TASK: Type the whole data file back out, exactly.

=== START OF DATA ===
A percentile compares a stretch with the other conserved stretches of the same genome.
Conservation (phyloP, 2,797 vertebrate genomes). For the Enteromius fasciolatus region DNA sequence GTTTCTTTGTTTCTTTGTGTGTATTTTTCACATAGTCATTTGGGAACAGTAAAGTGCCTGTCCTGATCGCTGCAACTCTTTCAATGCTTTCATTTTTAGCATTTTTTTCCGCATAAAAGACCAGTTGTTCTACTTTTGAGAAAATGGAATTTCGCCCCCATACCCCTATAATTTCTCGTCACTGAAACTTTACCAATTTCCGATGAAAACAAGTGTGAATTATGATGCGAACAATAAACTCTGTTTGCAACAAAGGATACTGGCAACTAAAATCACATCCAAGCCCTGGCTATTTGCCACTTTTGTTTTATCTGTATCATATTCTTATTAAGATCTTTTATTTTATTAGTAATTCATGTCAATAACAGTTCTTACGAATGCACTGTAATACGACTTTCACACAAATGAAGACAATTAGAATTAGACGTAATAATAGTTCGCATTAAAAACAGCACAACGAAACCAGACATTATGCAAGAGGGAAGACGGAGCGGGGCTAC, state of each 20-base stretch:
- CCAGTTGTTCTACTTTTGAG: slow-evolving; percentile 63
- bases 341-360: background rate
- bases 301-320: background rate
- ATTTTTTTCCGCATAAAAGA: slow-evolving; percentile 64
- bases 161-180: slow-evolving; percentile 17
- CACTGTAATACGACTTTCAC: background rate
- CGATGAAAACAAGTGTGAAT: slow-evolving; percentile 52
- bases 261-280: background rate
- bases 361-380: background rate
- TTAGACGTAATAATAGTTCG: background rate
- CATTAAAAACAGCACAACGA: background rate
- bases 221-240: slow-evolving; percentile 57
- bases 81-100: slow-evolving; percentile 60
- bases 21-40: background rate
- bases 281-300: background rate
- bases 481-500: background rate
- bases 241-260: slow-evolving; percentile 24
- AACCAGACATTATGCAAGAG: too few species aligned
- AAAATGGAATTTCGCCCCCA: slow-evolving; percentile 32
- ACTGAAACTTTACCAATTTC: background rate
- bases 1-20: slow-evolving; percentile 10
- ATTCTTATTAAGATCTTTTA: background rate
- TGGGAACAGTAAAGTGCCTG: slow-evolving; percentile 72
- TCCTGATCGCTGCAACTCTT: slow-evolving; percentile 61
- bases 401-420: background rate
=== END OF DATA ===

A percentile compares a stretch with the other conserved stretches of the same genome.
Conservation (phyloP, 2,797 vertebrate genomes). For the Enteromius fasciolatus region DNA sequence GTTTCTTTGTTTCTTTGTGTGTATTTTTCACATAGTCATTTGGGAACAGTAAAGTGCCTGTCCTGATCGCTGCAACTCTTTCAATGCTTTCATTTTTAGCATTTTTTTCCGCATAAAAGACCAGTTGTTCTACTTTTGAGAAAATGGAATTTCGCCCCCATACCCCTATAATTTCTCGTCACTGAAACTTTACCAATTTCCGATGAAAACAAGTGTGAATTATGATGCGAACAATAAACTCTGTTTGCAACAAAGGATACTGGCAACTAAAATCACATCCAAGCCCTGGCTATTTGCCACTTTTGTTTTATCTGTATCATATTCTTATTAAGATCTTTTATTTTATTAGTAATTCATGTCAATAACAGTTCTTACGAATGCACTGTAATACGACTTTCACACAAATGAAGACAATTAGAATTAGACGTAATAATAGTTCGCATTAAAAACAGCACAACGAAACCAGACATTATGCAAGAGGGAAGACGGAGCGGGGCTAC, state of each 20-base stretch:
- CCAGTTGTTCTACTTTTGAG: slow-evolving; percentile 63
- bases 341-360: background rate
- bases 301-320: background rate
- ATTTTTTTCCGCATAAAAGA: slow-evolving; percentile 64
- bases 161-180: slow-evolving; percentile 17
- CACTGTAATACGACTTTCAC: background rate
- CGATGAAAACAAGTGTGAAT: slow-evolving; percentile 52
- bases 261-280: background rate
- bases 361-380: background rate
- TTAGACGTAATAATAGTTCG: background rate
- CATTAAAAACAGCACAACGA: background rate
- bases 221-240: slow-evolving; percentile 57
- bases 81-100: slow-evolving; percentile 60
- bases 21-40: background rate
- bases 281-300: background rate
- bases 481-500: background rate
- bases 241-260: slow-evolving; percentile 24
- AACCAGACATTATGCAAGAG: too few species aligned
- AAAATGGAATTTCGCCCCCA: slow-evolving; percentile 32
- ACTGAAACTTTACCAATTTC: background rate
- bases 1-20: slow-evolving; percentile 10
- ATTCTTATTAAGATCTTTTA: background rate
- TGGGAACAGTAAAGTGCCTG: slow-evolving; percentile 72
- TCCTGATCGCTGCAACTCTT: slow-evolving; percentile 61
- bases 401-420: background rate